So much “historical” music journalism is a rehashing and souped-up repackaging of previously acknowledged information. But writer Ted Gioia, pianist/recording artist and author of “The History of Jazz,” has released a work of original research that is both passionate and informed.
Gioia succeeds in giving life and fullness to not just the realization of these artists’ music, but also the struggle and the social construct. Illuminating chapter-length discussions on Johnson, Charley Patton, Son House, B.B. King, Howlin’ Wolf, Muddy Waters, Geeshie Wily, Kid Bailey and others deconstruct the archetypes and leave only the women, men, and their music. A wonderful addition to the stories is reprints of original photography that spans 16 pages.
The author’s investigation – filled with more primary sources than the New York Times’ archives – avoids saccharine retelling of such well-known stories as Johnson selling his soul at the crossroads; although, of course, the story is covered. But the book does not summarize the lives of these original artists into snapshots, or boil them down into quaint stories that undermine their talent and hard work – because, of course, that is what such legends do to giants like Johnson: minimize their earthly efforts in favor of a supernatural explanation.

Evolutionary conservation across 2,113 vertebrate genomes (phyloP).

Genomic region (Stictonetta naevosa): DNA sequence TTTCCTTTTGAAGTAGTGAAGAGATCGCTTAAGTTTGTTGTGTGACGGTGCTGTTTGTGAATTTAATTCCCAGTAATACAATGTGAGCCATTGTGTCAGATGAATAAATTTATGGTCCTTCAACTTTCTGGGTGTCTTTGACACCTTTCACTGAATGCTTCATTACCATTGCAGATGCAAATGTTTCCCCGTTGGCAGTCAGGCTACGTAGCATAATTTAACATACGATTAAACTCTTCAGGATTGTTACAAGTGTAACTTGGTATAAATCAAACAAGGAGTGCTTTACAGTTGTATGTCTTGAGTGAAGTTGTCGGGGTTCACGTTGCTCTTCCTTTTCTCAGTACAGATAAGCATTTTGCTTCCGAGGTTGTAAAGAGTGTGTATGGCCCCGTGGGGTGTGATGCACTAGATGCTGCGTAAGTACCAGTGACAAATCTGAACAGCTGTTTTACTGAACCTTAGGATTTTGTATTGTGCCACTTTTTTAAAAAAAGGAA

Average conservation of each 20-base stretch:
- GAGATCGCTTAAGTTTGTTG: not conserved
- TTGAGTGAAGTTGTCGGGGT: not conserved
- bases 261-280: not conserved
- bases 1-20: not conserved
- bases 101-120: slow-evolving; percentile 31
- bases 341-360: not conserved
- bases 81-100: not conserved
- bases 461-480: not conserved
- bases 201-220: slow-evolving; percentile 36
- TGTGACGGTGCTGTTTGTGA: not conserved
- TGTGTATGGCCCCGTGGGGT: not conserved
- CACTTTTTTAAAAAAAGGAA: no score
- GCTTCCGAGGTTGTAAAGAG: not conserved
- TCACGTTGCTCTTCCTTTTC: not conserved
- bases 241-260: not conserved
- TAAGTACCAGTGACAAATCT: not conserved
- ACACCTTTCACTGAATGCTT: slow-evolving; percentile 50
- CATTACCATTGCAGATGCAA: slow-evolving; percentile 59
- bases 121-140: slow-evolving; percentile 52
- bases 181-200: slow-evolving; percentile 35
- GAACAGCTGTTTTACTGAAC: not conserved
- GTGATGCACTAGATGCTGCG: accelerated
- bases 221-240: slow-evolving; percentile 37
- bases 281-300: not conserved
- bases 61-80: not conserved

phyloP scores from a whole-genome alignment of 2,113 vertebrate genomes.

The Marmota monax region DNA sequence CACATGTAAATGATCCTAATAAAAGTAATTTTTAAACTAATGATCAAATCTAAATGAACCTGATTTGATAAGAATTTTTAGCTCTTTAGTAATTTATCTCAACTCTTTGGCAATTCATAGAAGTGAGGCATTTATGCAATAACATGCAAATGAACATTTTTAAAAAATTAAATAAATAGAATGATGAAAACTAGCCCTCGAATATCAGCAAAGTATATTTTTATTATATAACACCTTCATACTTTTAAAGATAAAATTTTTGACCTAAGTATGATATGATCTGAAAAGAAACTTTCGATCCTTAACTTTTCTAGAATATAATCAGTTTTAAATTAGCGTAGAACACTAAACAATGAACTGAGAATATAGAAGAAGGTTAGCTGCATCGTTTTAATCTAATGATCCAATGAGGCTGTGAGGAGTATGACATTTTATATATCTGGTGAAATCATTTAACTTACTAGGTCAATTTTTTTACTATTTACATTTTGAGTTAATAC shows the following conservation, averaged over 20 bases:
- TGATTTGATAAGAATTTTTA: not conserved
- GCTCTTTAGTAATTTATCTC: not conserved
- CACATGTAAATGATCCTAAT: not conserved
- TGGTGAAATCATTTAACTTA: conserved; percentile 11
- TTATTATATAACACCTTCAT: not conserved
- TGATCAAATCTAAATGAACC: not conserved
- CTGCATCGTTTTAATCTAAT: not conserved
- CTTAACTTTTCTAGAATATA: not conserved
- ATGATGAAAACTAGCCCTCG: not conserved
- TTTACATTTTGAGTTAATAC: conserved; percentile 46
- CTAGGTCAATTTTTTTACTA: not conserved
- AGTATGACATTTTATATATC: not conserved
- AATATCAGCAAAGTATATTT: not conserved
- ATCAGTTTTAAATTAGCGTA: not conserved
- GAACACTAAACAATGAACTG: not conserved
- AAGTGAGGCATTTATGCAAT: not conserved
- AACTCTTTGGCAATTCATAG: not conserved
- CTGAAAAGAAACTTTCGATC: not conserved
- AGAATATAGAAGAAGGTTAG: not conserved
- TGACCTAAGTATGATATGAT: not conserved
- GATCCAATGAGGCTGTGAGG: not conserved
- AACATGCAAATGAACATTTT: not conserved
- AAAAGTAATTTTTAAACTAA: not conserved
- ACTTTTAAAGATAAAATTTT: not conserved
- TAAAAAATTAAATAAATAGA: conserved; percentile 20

Instead, Gioia ventures off the beaten blues path to the farms, work prisons, and plantations. He follows his subjects from their first emergence to their deaths – but weaves their individual stories together with one another, and with the social and economic changes that birthed, mothered, set free, and ultimately, lulled this uniquely American art form into a pop culture side note.